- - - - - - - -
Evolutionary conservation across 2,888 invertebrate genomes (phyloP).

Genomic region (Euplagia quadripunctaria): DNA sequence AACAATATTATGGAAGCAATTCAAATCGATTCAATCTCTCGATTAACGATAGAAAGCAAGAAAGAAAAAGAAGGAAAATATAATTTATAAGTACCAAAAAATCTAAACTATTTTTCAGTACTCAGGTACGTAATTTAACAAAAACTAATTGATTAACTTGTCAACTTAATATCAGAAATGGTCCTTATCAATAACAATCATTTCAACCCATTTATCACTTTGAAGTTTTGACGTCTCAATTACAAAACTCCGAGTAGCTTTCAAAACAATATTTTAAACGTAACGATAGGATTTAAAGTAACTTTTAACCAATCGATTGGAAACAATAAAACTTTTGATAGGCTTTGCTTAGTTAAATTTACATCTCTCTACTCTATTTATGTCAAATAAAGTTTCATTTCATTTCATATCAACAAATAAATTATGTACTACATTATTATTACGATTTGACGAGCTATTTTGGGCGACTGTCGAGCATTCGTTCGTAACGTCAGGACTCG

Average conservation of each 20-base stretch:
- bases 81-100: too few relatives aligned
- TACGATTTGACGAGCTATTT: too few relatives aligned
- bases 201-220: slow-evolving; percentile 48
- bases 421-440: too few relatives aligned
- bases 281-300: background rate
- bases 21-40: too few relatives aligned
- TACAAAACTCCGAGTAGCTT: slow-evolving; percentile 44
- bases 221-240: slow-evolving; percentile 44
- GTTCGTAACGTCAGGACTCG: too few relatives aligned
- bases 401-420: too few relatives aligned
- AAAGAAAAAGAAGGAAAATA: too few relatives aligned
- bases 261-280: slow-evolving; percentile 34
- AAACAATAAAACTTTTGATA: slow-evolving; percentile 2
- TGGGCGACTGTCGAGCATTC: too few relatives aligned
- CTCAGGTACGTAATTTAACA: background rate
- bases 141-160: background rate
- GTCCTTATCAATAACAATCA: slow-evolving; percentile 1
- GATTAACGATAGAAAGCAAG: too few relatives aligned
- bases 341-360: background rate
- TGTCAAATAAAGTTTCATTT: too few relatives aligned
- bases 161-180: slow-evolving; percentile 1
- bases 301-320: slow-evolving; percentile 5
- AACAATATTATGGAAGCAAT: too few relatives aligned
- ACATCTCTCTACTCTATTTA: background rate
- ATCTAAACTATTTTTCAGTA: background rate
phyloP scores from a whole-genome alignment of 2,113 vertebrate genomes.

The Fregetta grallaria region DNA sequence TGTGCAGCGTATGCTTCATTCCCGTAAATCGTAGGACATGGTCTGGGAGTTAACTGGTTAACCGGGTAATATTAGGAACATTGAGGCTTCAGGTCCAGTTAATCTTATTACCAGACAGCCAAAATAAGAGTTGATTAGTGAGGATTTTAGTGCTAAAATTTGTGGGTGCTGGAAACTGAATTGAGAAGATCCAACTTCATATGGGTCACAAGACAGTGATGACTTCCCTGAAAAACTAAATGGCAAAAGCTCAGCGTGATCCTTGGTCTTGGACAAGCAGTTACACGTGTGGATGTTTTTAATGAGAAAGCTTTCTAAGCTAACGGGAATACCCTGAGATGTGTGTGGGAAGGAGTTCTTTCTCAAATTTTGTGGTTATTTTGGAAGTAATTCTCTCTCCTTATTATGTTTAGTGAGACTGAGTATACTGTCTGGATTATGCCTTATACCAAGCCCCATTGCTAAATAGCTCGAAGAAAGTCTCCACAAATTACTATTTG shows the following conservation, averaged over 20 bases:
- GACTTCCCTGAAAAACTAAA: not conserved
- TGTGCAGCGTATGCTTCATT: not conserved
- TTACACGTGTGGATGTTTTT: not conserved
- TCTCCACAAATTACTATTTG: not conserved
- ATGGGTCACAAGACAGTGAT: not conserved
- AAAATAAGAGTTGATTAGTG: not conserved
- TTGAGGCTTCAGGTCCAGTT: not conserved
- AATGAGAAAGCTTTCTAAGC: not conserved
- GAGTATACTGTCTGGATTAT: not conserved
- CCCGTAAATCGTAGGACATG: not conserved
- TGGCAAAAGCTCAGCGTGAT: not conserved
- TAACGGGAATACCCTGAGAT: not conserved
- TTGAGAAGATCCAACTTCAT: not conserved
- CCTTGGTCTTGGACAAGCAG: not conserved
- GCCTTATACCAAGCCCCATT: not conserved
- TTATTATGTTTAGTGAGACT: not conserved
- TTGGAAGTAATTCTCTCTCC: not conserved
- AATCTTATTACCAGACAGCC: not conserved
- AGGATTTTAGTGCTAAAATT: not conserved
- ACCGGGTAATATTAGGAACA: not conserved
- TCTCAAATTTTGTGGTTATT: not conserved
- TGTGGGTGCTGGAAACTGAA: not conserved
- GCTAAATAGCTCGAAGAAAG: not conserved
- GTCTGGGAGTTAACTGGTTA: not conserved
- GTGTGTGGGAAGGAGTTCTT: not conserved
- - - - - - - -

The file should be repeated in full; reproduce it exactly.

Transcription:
Evolutionary conservation across 2,888 invertebrate genomes (phyloP).

Genomic region (Euplagia quadripunctaria): DNA sequence AACAATATTATGGAAGCAATTCAAATCGATTCAATCTCTCGATTAACGATAGAAAGCAAGAAAGAAAAAGAAGGAAAATATAATTTATAAGTACCAAAAAATCTAAACTATTTTTCAGTACTCAGGTACGTAATTTAACAAAAACTAATTGATTAACTTGTCAACTTAATATCAGAAATGGTCCTTATCAATAACAATCATTTCAACCCATTTATCACTTTGAAGTTTTGACGTCTCAATTACAAAACTCCGAGTAGCTTTCAAAACAATATTTTAAACGTAACGATAGGATTTAAAGTAACTTTTAACCAATCGATTGGAAACAATAAAACTTTTGATAGGCTTTGCTTAGTTAAATTTACATCTCTCTACTCTATTTATGTCAAATAAAGTTTCATTTCATTTCATATCAACAAATAAATTATGTACTACATTATTATTACGATTTGACGAGCTATTTTGGGCGACTGTCGAGCATTCGTTCGTAACGTCAGGACTCG

Average conservation of each 20-base stretch:
- bases 81-100: too few relatives aligned
- TACGATTTGACGAGCTATTT: too few relatives aligned
- bases 201-220: slow-evolving; percentile 48
- bases 421-440: too few relatives aligned
- bases 281-300: background rate
- bases 21-40: too few relatives aligned
- TACAAAACTCCGAGTAGCTT: slow-evolving; percentile 44
- bases 221-240: slow-evolving; percentile 44
- GTTCGTAACGTCAGGACTCG: too few relatives aligned
- bases 401-420: too few relatives aligned
- AAAGAAAAAGAAGGAAAATA: too few relatives aligned
- bases 261-280: slow-evolving; percentile 34
- AAACAATAAAACTTTTGATA: slow-evolving; percentile 2
- TGGGCGACTGTCGAGCATTC: too few relatives aligned
- CTCAGGTACGTAATTTAACA: background rate
- bases 141-160: background rate
- GTCCTTATCAATAACAATCA: slow-evolving; percentile 1
- GATTAACGATAGAAAGCAAG: too few relatives aligned
- bases 341-360: background rate
- TGTCAAATAAAGTTTCATTT: too few relatives aligned
- bases 161-180: slow-evolving; percentile 1
- bases 301-320: slow-evolving; percentile 5
- AACAATATTATGGAAGCAAT: too few relatives aligned
- ACATCTCTCTACTCTATTTA: background rate
- ATCTAAACTATTTTTCAGTA: background rate
phyloP scores from a whole-genome alignment of 2,113 vertebrate genomes.

The Fregetta grallaria region DNA sequence TGTGCAGCGTATGCTTCATTCCCGTAAATCGTAGGACATGGTCTGGGAGTTAACTGGTTAACCGGGTAATATTAGGAACATTGAGGCTTCAGGTCCAGTTAATCTTATTACCAGACAGCCAAAATAAGAGTTGATTAGTGAGGATTTTAGTGCTAAAATTTGTGGGTGCTGGAAACTGAATTGAGAAGATCCAACTTCATATGGGTCACAAGACAGTGATGACTTCCCTGAAAAACTAAATGGCAAAAGCTCAGCGTGATCCTTGGTCTTGGACAAGCAGTTACACGTGTGGATGTTTTTAATGAGAAAGCTTTCTAAGCTAACGGGAATACCCTGAGATGTGTGTGGGAAGGAGTTCTTTCTCAAATTTTGTGGTTATTTTGGAAGTAATTCTCTCTCCTTATTATGTTTAGTGAGACTGAGTATACTGTCTGGATTATGCCTTATACCAAGCCCCATTGCTAAATAGCTCGAAGAAAGTCTCCACAAATTACTATTTG shows the following conservation, averaged over 20 bases:
- GACTTCCCTGAAAAACTAAA: not conserved
- TGTGCAGCGTATGCTTCATT: not conserved
- TTACACGTGTGGATGTTTTT: not conserved
- TCTCCACAAATTACTATTTG: not conserved
- ATGGGTCACAAGACAGTGAT: not conserved
- AAAATAAGAGTTGATTAGTG: not conserved
- TTGAGGCTTCAGGTCCAGTT: not conserved
- AATGAGAAAGCTTTCTAAGC: not conserved
- GAGTATACTGTCTGGATTAT: not conserved
- CCCGTAAATCGTAGGACATG: not conserved
- TGGCAAAAGCTCAGCGTGAT: not conserved
- TAACGGGAATACCCTGAGAT: not conserved
- TTGAGAAGATCCAACTTCAT: not conserved
- CCTTGGTCTTGGACAAGCAG: not conserved
- GCCTTATACCAAGCCCCATT: not conserved
- TTATTATGTTTAGTGAGACT: not conserved
- TTGGAAGTAATTCTCTCTCC: not conserved
- AATCTTATTACCAGACAGCC: not conserved
- AGGATTTTAGTGCTAAAATT: not conserved
- ACCGGGTAATATTAGGAACA: not conserved
- TCTCAAATTTTGTGGTTATT: not conserved
- TGTGGGTGCTGGAAACTGAA: not conserved
- GCTAAATAGCTCGAAGAAAG: not conserved
- GTCTGGGAGTTAACTGGTTA: not conserved
- GTGTGTGGGAAGGAGTTCTT: not conserved